A new report released by the Federal Bureau of Investigations has shown a dramatic increase in shooting incidents involving the wounding or killing of multiple people. The reportwas prepared with the assistance of Texas State University’s Advanced Law Enforcement Rapid Response Training Center and used official police records and FBI resources. Titled, "A Study of Active Shooter Incidents in the United States Between 2000 and 2013”, the report highlighted a number of high-profile incidents including Virginia Tech, Sandy Hook Elementary School, the U.S. Holocaust Memorial Museum, Fort Hood, the Aurora (Colorado) Cinemark Century 16 movie theater, the Sikh Temple of Wisconsin, and the Washington Navy Yard.
The majority of these attacks have occurred at businesses or schools, including universities or other education facillities. Houses of worship and health care facilities are other popular targets. Though the report omitted shootings that were either gang- or drug-related, the 160 "active shooter incidents" occurring between 2000 and 2013 have risen dramatically in recent years. The number of annual shootings has gone from six incidents a year for the first seven years studied to more than sixteen per year during the past seven years studied.
The report is intended to collect data about the attacks to help local police prepare for future incidents as well as potentially identifying shooters before their violence occurs. "These incidents, the large majority of them, are over in minutes. So it's going to have to be a teaching and training of the best tactics, techniques and procedures to our state and local partners," said James F. Yacone, an FBI assistant director who oversees crisis response and was involved in the report. According to Special Agent Katherine Schweit, who heads the FBI’s Active Shooter Initiative, the study “demonstrates the need not only for enhanced preparation on the part of law enforcement and other first responders, but also for civilians to be engaged in discussions and training on decisions they’d have to make in an active shooter situation.”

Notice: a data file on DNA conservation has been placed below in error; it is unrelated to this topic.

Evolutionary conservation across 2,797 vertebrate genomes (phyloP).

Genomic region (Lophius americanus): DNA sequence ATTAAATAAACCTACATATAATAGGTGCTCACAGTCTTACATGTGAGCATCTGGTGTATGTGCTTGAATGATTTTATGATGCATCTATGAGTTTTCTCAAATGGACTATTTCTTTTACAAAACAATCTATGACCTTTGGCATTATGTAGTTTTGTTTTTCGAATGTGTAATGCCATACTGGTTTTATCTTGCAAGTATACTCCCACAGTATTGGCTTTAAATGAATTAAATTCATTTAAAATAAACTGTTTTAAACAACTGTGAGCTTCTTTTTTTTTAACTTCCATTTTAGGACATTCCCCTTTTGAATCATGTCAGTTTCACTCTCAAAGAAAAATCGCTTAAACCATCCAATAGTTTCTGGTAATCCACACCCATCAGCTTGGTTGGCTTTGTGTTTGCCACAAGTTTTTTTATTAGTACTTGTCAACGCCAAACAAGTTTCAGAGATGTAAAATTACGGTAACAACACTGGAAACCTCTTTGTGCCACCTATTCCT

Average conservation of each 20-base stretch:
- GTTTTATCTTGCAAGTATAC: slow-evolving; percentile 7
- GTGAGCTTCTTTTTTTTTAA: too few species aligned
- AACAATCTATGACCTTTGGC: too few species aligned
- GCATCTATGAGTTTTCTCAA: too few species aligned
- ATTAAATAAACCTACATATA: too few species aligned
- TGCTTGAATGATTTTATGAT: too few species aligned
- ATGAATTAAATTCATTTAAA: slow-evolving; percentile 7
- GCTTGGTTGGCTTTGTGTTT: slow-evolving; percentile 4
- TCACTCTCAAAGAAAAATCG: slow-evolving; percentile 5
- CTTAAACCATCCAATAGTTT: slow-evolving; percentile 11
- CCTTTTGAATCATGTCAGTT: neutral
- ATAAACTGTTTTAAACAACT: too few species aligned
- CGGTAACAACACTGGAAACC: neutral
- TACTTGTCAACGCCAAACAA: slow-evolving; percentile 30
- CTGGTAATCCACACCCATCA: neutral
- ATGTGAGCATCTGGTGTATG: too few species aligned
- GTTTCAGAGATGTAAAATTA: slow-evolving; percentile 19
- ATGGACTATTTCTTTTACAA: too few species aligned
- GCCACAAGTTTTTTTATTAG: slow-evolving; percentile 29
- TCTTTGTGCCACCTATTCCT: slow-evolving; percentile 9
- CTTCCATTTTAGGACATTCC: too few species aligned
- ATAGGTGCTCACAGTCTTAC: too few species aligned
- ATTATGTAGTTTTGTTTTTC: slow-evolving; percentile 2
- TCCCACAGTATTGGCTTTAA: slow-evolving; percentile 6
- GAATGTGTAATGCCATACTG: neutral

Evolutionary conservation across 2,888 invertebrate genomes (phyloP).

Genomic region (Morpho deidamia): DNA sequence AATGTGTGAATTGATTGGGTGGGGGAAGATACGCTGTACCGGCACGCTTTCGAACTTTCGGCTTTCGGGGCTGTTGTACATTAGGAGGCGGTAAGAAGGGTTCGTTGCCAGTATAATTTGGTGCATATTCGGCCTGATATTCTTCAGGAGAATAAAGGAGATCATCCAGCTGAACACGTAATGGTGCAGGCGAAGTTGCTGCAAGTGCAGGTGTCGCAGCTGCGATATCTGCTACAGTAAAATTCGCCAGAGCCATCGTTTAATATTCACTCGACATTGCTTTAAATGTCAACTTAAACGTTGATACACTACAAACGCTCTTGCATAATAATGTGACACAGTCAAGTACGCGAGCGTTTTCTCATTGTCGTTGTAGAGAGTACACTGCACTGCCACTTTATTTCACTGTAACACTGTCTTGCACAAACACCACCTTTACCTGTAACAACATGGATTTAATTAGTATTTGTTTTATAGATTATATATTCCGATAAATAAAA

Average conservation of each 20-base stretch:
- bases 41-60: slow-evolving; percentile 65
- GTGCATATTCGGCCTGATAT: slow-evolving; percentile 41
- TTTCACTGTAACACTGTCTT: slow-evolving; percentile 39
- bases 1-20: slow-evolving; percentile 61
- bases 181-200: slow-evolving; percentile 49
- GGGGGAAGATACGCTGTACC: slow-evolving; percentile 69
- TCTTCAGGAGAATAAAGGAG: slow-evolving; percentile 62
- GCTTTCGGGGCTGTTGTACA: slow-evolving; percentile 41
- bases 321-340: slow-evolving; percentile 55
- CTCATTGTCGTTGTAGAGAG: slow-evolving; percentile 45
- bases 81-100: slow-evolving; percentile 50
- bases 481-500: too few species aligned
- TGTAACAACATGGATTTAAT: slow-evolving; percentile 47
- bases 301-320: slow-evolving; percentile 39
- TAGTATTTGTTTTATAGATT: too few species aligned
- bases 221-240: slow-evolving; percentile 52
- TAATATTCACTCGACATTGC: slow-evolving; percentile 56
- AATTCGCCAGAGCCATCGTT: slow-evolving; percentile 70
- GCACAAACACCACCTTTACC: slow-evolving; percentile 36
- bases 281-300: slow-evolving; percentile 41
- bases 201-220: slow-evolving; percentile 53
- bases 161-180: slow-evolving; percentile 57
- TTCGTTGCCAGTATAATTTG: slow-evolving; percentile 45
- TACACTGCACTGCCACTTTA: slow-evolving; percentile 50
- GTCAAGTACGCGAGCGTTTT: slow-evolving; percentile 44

Along with 486 people being being killed and 557 being wounded in the attacks, about twenty-five percent of the mass shootings ended with the shooter committing suicide. Though 60 percent of the incidents ended before police arrived, in 21 of the 45 incidents where law enforcement had to deal with the shooter to end the threat, nine officers were killed and 28 were wounded. Virtually all of the shooting incidents involved perpetrators acting alone and only six of the shooters were female. While the motives that led to the shootings often remain unknown, many of the shooters appear to act on their violent impulses due to personal grievances. As for why the incidents have been rising in recent years, some behavioural analysts suggest that the rise may be due to vulnerable people being inspired by other shootings and hoping to become notorious themselves.
"The copycat phenomenon is real," said Andre Simons of the FBI's Behavioral Analysis Unit in an interview with The Telegram. "As more and more notable and tragic events occur, we think we're seeing more compromised, marginalized individuals who are seeking inspiration from those past attacks."